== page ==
China's service trade fair eyes cooperation, opening up
The China International Fair for Trade in Services, which opens in Beijing on Thursday, aims to promote deeper cooperation and wider opening-up in service trade and beyond.
The trade fair has attracted more than 10,000 enterprises from 153 countries and regions. Among them, 2,400 firms will showcase their products and services offline.
Up to 18 percent of offline exhibitors are Fortune 500 companies and leading enterprises, up 9 percentage points from last year, according to the organizers.
"China will continue to ease market access in the service industry and further open up key service sectors," said Wang Bingnan, China's vice minister of commerce, adding that such events as the CIFTIS can help the country's export of competitive services and import of high-quality ones.
Beijing received approval from the State Council last September during the 2020 CIFTIS to expand the opening-up in the service industry and build a national comprehensive demonstration zone to further such efforts.
The demonstration zone is expected to facilitate trade, investment, cross-border flow of capital, employment, transportation, as well as the safe and orderly flow of data by 2030.
In less than a year, a number of projects by leading enterprises and foreign investors have been established in the capital, with favorable policies and an improved business environment benefiting both companies and customers.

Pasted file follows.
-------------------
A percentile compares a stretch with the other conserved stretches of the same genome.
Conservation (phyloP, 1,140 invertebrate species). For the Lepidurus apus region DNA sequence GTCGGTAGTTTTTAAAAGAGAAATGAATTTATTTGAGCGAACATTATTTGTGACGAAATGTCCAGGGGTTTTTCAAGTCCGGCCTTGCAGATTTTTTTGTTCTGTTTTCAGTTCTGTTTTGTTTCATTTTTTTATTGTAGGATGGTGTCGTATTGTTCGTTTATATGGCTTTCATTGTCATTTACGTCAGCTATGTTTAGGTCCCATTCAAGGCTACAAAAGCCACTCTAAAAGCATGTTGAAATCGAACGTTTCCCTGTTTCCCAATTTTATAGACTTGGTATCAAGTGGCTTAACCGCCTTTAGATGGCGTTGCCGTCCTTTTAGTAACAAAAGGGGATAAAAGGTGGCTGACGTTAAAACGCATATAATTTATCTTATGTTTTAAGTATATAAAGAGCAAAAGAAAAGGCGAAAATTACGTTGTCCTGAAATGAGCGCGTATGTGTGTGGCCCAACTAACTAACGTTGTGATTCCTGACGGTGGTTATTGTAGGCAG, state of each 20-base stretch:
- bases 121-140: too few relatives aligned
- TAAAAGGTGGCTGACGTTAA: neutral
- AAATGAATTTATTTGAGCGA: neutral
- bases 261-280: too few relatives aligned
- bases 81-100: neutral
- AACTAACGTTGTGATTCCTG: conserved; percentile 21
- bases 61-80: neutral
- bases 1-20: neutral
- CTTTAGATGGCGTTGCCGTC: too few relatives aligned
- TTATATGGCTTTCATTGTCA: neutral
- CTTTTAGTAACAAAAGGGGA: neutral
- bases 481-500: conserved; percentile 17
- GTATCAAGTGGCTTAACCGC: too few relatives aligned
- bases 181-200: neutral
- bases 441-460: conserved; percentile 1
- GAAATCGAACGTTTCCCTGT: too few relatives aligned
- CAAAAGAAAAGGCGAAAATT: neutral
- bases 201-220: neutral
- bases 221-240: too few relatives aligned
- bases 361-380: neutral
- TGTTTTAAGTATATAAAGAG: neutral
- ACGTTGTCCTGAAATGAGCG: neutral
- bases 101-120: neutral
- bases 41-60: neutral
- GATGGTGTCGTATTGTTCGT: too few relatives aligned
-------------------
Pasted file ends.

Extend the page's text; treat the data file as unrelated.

The workshop of Naton Group, a medical enterprise based in Beijing, specializes in making orthopedic products such as new generation knee prostheses and medical polymer materials.
"With frequent and in-depth exchanges in the industry, the tax cost brought by technology transfer was high," said Dong Xiang, vice president of the company.
"Beijing launched a pilot enterprise income tax policy for technology transfer, increasing the amount of exempted income from technology transfer from 5 million yuan (US$770,000) to 20 million yuan," Dong said. "The policy has also boosted the confidence of our continuous investment in research and development."
The changes in Beijing signify China's unwavering determination to push for higher-level opening-up. In the process of building a new development pattern, many cities in China have become "hot spots" for high-level opening supported by a series of favorable policies.
Four pilot zones for deepening opening-up in service trade have been added in Tianjin, Shanghai, Chongqing and Hainan.
Exemplary practices concerning innovative development in service trade are promoted across the country. A total of 16 new bases for cultural export have been set up. China is on the fast track in deepening reform and pursuing a system of an open economy.
China has been the world's second largest country in terms of service trade for years. During the 13th Five-Year Plan period (2016-2020), China's service import and export totaled US$3.6 trillion, posting an increase of 29.7 percent over the 12th Five-Year Plan period.
"More win-win cooperation has been seen and a new wave of high-level opening-up is surging," said Zhuang Rui, a professor at the University of International Business and Economics.